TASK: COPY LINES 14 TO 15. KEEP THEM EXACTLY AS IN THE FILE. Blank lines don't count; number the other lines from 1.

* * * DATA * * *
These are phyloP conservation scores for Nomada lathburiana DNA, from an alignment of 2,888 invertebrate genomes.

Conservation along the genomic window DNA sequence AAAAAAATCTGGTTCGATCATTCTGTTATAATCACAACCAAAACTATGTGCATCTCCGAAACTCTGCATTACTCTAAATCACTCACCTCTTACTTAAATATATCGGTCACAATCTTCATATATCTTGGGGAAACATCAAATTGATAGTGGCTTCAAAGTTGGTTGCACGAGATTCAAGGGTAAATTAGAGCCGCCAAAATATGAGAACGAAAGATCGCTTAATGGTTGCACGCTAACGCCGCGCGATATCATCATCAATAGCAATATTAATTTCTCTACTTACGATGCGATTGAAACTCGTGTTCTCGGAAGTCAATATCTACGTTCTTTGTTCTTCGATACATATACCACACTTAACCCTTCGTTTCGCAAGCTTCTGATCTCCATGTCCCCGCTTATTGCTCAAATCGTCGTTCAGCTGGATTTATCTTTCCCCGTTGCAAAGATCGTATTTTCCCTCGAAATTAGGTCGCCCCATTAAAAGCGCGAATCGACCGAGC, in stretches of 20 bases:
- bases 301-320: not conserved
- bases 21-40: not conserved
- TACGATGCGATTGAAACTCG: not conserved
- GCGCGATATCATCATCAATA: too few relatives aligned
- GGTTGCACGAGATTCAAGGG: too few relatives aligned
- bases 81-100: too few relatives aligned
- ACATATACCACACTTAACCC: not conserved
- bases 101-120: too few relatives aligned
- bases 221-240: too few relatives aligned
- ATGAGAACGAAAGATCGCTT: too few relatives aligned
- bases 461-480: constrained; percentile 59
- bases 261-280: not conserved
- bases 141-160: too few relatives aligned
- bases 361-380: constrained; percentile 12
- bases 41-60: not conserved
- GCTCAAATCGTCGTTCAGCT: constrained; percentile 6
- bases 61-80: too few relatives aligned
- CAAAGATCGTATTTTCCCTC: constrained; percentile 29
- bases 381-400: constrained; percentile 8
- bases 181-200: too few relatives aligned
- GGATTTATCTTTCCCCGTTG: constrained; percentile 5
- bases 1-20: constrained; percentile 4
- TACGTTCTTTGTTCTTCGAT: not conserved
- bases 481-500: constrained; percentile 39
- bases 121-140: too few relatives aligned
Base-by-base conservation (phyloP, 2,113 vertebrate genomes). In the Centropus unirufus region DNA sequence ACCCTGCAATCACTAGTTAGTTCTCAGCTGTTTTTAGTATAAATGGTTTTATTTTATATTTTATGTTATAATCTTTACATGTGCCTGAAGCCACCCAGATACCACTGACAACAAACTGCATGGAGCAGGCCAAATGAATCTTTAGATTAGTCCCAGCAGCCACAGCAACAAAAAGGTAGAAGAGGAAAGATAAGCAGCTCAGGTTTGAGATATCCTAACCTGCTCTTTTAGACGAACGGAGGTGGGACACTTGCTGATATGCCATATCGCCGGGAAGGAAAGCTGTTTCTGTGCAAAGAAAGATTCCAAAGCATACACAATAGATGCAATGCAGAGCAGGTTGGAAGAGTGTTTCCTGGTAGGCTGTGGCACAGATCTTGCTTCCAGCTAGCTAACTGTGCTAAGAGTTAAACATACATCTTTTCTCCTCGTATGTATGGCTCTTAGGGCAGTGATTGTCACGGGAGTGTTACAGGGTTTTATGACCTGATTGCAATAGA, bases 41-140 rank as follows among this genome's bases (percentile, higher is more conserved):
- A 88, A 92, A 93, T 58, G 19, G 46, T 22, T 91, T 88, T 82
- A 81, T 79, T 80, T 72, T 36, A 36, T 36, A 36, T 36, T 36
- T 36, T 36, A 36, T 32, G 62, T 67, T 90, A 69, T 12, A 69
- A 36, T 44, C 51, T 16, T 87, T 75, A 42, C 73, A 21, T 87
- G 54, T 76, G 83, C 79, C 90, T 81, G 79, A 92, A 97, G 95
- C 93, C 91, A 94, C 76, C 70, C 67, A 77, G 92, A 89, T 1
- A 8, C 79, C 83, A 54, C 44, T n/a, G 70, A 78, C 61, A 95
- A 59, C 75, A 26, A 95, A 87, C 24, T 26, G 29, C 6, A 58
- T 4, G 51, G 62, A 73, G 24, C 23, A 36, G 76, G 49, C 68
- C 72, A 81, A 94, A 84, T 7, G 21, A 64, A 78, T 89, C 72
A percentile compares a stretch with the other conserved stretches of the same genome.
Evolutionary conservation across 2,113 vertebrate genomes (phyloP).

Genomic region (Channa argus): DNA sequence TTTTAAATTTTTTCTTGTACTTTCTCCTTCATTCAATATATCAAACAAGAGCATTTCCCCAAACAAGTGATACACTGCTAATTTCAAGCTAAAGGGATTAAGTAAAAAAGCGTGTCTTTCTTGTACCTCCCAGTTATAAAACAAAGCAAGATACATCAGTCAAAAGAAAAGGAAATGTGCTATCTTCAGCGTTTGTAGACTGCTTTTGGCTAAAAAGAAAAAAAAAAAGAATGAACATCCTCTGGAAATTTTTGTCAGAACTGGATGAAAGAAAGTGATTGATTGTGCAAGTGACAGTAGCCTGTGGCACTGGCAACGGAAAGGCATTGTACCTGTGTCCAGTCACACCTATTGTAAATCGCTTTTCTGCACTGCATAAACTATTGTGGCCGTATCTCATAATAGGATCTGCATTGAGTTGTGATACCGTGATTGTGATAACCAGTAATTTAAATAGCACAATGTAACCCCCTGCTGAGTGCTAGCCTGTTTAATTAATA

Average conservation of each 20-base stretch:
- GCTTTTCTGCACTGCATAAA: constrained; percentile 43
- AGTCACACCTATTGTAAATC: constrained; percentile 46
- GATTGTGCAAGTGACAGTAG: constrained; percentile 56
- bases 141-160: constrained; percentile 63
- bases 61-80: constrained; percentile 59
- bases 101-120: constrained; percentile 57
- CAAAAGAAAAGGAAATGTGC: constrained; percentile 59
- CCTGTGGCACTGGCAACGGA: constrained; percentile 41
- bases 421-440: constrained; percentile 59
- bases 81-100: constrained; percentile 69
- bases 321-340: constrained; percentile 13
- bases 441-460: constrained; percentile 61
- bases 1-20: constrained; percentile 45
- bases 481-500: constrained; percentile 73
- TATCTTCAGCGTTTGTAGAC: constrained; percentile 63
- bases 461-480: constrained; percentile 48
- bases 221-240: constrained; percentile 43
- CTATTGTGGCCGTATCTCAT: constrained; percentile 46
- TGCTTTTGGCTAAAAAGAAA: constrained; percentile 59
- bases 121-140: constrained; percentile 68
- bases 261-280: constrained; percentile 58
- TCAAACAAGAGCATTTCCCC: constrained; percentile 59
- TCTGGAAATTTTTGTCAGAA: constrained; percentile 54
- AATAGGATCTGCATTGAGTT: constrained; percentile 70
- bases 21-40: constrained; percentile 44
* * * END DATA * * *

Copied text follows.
- bases 261-280: not conserved
- bases 141-160: too few relatives aligned